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by Don Wilkinson

Pensions aren’t just for old folks. Across Europe, "pension" is another word for B&B. In this context, they have little to do with retirement and everything to do with retiring — for the night that is.

The pensions that you find in every city, town, and village across Europe offer unique opportunities to save money and make your travel experience a bit richer. In a pension, you’re staying with a family that rents out a few rooms, and that means you gain a glimpse into the lives of regular folk.

I can still picture the carpeting in the dark hallway of the first pension where my wife and I stayed in Germany. I can see the faded pen-and-ink sketch in the blackened frame on the wall. I can recall the mouth-watering, home-cooked meal we enjoyed in the tiny, three-booth dining room on the main floor. And I can still feel the ache in my knees from carrying our suitcases up the three flights of incredibly steep stairs to our bedroom, tucked under the eaves of the old inn.

Even though we didn’t speak German, we managed to obtain a warm room overlooking the town cemetery and ate a meal that still makes my mouth water and arteries clog when I think of it. We ate amongst a group of locals, to whom we were a welcome diversion. They spoke less English than we did German, but somehow they managed to share suggestions and superb advice about what we should see and do in their little town — things that we could never have found on our own.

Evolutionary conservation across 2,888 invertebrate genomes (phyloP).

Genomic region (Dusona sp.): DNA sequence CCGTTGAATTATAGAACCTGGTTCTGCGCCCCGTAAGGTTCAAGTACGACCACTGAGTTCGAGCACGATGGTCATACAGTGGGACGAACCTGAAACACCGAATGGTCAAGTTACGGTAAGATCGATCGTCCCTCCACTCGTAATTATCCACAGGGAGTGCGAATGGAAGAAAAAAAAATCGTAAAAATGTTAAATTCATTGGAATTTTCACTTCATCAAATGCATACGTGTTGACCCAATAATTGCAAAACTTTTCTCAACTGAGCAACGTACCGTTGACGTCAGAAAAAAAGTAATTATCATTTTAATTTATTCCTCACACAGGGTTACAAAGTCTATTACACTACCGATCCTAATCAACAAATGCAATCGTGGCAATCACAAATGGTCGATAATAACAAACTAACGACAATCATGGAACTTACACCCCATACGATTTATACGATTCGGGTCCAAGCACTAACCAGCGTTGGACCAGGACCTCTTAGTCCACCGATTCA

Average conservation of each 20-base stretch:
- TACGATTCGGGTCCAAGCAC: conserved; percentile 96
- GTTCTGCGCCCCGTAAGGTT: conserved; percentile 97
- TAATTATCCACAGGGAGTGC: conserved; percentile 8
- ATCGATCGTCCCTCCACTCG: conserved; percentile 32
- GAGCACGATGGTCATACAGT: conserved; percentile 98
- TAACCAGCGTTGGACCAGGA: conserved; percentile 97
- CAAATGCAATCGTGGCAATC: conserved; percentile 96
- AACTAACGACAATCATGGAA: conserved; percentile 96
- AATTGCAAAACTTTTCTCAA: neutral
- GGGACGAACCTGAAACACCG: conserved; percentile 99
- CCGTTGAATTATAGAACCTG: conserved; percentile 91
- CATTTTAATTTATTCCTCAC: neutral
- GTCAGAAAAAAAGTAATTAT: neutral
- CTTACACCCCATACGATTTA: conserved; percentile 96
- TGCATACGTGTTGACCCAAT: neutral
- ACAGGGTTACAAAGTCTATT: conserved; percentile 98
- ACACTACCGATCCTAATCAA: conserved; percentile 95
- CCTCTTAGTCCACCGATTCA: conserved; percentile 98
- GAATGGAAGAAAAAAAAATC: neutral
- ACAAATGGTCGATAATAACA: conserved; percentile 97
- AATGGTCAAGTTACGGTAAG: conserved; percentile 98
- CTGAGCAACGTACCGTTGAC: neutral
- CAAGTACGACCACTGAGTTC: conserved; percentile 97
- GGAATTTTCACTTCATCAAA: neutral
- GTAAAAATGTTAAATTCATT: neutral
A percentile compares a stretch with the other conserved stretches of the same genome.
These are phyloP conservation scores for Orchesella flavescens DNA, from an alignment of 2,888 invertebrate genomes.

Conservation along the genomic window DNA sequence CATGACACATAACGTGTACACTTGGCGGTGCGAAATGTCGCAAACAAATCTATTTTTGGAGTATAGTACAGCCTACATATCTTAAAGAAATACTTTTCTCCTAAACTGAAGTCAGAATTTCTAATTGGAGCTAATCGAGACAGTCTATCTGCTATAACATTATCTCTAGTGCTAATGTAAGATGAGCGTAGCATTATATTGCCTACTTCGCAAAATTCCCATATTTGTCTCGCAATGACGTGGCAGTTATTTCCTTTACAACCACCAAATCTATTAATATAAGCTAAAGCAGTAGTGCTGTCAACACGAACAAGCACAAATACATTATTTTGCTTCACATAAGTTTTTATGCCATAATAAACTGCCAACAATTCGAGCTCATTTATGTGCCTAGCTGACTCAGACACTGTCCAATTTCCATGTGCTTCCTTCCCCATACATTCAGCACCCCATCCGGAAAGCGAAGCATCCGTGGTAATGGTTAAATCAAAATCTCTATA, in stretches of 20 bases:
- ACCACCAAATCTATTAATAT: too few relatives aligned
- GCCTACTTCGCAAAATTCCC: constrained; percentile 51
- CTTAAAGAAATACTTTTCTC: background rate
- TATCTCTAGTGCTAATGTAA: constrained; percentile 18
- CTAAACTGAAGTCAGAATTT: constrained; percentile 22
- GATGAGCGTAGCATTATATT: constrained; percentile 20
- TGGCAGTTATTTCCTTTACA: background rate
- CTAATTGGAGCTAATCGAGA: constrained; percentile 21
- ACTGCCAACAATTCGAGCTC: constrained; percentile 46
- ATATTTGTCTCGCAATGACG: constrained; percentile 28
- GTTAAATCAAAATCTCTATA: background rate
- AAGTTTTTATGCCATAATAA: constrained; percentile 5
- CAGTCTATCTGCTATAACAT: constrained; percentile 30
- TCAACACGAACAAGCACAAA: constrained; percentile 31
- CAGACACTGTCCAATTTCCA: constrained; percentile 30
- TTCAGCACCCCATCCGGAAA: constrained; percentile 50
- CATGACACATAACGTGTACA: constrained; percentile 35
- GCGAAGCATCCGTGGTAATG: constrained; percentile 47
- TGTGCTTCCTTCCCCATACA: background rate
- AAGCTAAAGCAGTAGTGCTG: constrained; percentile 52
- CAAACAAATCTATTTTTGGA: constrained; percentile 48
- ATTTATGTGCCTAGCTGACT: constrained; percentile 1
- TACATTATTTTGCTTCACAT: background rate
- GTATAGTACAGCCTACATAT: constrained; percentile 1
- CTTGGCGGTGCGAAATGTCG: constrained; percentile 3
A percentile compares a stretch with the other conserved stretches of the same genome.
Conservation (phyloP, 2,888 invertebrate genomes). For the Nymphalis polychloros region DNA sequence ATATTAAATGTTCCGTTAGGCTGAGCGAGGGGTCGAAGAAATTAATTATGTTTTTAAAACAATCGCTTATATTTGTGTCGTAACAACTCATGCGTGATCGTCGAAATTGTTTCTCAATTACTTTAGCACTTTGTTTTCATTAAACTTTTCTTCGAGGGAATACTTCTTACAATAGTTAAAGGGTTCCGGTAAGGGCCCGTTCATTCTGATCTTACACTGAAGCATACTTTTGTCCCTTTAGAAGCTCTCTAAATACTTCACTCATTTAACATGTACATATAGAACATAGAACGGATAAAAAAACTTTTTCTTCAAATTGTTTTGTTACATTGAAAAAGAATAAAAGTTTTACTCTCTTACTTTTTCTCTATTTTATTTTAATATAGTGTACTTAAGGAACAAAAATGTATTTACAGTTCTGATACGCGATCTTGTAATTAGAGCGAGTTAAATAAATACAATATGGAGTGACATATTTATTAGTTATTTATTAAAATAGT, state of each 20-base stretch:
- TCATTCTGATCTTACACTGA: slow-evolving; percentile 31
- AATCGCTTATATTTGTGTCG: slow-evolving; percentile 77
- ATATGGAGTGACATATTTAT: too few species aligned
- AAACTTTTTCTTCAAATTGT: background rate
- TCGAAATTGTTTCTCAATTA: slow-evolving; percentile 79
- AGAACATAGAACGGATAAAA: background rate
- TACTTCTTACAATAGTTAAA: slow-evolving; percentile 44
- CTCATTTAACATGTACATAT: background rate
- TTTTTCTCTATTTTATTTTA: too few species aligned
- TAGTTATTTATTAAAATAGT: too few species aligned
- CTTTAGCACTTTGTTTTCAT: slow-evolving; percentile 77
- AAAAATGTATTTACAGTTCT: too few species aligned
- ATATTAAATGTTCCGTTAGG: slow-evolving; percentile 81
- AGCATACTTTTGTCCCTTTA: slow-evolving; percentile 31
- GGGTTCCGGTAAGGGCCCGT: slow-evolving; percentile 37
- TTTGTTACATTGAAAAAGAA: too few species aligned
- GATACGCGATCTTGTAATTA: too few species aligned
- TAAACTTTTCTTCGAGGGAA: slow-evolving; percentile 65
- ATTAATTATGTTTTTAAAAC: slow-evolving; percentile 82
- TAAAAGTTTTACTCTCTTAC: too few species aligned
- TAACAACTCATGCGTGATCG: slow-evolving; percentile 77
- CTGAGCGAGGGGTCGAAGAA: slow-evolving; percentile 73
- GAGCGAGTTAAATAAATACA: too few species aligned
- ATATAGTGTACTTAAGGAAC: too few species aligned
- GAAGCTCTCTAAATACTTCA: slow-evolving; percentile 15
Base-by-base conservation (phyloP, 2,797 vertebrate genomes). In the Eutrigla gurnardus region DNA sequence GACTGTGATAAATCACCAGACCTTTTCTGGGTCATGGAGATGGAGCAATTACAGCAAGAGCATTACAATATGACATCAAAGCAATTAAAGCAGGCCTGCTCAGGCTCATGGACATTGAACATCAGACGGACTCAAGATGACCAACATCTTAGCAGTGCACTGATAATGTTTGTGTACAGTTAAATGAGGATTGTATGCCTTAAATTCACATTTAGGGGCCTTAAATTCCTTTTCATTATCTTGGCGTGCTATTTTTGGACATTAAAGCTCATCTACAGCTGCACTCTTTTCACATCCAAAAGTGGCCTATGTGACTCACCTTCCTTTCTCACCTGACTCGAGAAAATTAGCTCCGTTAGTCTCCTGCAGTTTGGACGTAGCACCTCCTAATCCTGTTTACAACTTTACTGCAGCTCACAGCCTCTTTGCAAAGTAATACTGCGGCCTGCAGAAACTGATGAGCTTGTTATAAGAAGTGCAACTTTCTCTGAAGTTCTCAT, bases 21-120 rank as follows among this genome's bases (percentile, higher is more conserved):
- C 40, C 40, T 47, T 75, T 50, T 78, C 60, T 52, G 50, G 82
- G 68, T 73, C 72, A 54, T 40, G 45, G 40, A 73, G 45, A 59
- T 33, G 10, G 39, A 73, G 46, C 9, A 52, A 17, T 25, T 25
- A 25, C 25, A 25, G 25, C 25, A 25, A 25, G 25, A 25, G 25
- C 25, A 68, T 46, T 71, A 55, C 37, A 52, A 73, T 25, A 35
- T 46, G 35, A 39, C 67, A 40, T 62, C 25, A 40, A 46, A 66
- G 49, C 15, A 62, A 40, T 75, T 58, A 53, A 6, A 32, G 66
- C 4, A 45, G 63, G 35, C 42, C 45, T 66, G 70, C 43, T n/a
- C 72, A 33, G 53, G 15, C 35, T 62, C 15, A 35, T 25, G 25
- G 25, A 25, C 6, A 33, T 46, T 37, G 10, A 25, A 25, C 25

Since that night, we haven’t stayed in a regular hotel if we could possibly avoid it.

Our room in the Czech town of Kutna Hora was a garret reached by a staircase so steep that it could legally be termed a ladder. The only place I could stand upright was in the well of the skylight, but from there I had a phenomenal view of the moon-drenched Cathedral of St. Barbara on the hilltop across the valley.

We reached one pension, high in the mountains of Northern Bohemia, on a narrow, winding road that was terrifying by day. By night, when we drove it, it was downright harrowing. But the journey was well worth it as our destination turned out to be a former Royal Palace.

The grand piano on the staircase landing and the canopied king-sized bed (built for a real king) more than made up for the drive. And the view down the mountainside in the morning mists simply added to the experience, one — as with all our pension stays — we remember with great fondness.

A room in a pension costs, typically, much less than a standard-issue hotel room. Because pensions are small affairs, usually family-owned, they aren’t often listed on hotel websites. And they may or may not have a website of their own.

The best way to track one down is to do a Google or Yahoo search including the name of the country or city where you’d like to stay along with "inn, B&B, pension" and then sift through the results. 

 

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